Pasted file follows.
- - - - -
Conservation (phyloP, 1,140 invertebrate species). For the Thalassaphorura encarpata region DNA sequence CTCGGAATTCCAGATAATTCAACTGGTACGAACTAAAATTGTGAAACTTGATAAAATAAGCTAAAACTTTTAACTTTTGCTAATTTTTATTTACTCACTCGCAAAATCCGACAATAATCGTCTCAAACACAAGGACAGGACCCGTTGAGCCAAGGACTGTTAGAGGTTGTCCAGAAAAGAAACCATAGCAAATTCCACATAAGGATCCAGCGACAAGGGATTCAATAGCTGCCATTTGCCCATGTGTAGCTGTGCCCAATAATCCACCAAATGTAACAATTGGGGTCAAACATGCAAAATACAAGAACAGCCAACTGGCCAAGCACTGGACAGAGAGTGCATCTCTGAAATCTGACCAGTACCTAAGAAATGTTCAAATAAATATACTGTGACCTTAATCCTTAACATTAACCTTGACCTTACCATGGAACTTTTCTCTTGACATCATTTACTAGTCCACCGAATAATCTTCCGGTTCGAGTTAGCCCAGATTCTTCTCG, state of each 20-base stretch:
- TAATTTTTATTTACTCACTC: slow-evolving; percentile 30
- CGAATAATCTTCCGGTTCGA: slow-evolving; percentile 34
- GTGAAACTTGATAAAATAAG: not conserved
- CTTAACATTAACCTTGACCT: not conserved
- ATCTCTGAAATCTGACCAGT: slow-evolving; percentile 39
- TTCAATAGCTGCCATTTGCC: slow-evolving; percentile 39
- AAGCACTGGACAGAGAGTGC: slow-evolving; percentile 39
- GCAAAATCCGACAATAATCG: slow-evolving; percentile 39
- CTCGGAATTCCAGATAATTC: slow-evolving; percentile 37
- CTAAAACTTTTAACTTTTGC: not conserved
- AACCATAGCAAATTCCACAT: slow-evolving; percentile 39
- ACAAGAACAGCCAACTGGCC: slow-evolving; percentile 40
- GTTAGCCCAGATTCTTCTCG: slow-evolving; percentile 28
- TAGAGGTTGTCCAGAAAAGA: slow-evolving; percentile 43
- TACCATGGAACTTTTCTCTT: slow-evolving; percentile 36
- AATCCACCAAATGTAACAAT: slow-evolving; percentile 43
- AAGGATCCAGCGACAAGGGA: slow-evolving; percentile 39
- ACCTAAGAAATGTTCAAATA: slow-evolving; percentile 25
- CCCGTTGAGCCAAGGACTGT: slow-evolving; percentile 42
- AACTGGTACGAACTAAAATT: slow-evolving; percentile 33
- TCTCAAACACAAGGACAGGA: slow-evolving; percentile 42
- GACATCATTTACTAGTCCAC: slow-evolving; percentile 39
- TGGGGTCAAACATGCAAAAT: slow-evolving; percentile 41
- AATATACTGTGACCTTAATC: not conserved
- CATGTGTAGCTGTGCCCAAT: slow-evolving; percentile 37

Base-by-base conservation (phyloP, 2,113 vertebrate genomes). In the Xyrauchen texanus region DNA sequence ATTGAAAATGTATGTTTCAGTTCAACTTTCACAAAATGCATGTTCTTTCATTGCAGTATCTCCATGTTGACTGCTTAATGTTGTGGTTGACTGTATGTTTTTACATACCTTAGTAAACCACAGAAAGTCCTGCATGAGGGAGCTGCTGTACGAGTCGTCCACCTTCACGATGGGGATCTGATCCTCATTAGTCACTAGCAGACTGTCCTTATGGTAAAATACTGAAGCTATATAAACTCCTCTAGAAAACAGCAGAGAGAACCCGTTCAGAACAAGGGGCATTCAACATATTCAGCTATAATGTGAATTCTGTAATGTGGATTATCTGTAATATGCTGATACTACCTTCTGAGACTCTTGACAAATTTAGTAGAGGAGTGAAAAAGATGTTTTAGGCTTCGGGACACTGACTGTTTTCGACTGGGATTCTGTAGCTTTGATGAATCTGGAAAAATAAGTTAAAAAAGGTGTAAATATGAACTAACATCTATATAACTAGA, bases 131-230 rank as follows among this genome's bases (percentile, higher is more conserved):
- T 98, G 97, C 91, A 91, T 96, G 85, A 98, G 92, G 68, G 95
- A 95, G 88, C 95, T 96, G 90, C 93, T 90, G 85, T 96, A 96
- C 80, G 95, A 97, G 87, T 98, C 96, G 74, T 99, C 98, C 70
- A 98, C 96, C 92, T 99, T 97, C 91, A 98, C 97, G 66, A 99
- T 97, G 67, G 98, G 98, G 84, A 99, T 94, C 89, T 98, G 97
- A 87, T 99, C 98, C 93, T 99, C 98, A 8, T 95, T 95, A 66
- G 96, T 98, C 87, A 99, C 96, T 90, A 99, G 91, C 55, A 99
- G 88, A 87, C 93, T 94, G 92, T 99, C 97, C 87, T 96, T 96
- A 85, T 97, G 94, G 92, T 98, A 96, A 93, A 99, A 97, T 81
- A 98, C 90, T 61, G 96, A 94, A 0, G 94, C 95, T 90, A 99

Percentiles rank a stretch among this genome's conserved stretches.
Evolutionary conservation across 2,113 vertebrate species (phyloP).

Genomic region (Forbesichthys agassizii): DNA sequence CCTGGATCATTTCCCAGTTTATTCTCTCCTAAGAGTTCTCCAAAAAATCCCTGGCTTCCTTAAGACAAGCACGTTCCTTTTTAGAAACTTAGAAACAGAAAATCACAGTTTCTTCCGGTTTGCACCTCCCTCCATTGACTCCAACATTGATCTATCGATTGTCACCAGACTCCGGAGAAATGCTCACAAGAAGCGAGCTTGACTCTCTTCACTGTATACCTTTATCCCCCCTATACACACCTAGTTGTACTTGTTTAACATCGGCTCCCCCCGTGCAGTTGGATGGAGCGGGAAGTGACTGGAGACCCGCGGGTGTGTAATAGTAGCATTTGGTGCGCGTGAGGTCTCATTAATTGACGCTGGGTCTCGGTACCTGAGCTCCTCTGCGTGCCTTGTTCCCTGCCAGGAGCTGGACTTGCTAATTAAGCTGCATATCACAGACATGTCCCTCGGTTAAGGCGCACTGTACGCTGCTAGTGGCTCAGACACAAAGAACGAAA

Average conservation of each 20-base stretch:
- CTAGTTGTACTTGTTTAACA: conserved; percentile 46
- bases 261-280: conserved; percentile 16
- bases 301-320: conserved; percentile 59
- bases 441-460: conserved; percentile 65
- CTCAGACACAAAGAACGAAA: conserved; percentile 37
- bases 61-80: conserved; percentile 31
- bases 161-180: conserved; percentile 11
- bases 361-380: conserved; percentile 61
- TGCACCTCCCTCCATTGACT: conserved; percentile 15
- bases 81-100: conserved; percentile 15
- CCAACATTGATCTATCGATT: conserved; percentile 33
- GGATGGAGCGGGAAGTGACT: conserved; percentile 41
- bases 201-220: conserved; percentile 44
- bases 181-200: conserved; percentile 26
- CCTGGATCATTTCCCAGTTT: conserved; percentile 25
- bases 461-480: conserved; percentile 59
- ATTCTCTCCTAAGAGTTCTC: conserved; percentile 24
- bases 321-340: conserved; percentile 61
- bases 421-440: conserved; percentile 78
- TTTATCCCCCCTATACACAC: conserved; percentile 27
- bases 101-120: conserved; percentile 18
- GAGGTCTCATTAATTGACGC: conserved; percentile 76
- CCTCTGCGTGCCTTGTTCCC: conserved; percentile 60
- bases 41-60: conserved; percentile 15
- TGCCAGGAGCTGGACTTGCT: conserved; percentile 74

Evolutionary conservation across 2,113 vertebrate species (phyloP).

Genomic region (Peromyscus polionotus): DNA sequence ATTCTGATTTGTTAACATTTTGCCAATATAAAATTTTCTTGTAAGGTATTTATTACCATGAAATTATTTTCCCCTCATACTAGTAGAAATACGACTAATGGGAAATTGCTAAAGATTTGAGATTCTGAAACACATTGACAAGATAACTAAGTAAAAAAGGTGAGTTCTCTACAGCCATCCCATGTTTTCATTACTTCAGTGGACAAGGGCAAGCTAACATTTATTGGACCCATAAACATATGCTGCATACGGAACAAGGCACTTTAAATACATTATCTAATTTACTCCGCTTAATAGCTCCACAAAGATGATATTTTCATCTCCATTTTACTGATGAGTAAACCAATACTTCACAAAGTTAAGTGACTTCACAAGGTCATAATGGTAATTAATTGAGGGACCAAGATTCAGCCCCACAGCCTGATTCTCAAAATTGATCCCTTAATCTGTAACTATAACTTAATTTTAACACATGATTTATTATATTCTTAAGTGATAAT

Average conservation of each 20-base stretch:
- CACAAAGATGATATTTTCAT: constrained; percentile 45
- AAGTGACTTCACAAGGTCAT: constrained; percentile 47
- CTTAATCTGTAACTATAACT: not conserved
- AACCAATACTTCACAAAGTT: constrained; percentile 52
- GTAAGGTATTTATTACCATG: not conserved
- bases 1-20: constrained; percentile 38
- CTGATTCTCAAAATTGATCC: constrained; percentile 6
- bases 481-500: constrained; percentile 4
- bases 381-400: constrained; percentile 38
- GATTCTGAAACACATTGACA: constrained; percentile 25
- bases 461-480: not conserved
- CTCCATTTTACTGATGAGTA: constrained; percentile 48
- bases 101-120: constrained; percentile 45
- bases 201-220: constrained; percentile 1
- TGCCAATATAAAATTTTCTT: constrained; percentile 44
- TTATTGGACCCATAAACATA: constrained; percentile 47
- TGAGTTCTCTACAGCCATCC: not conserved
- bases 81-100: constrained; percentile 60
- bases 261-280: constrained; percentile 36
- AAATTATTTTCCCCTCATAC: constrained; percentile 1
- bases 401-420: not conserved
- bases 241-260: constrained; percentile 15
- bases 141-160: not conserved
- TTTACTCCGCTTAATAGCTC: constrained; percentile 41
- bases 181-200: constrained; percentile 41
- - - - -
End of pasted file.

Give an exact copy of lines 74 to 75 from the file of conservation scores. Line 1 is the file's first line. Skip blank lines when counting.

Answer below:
- GTAAGGTATTTATTACCATG: not conserved
- bases 1-20: constrained; percentile 38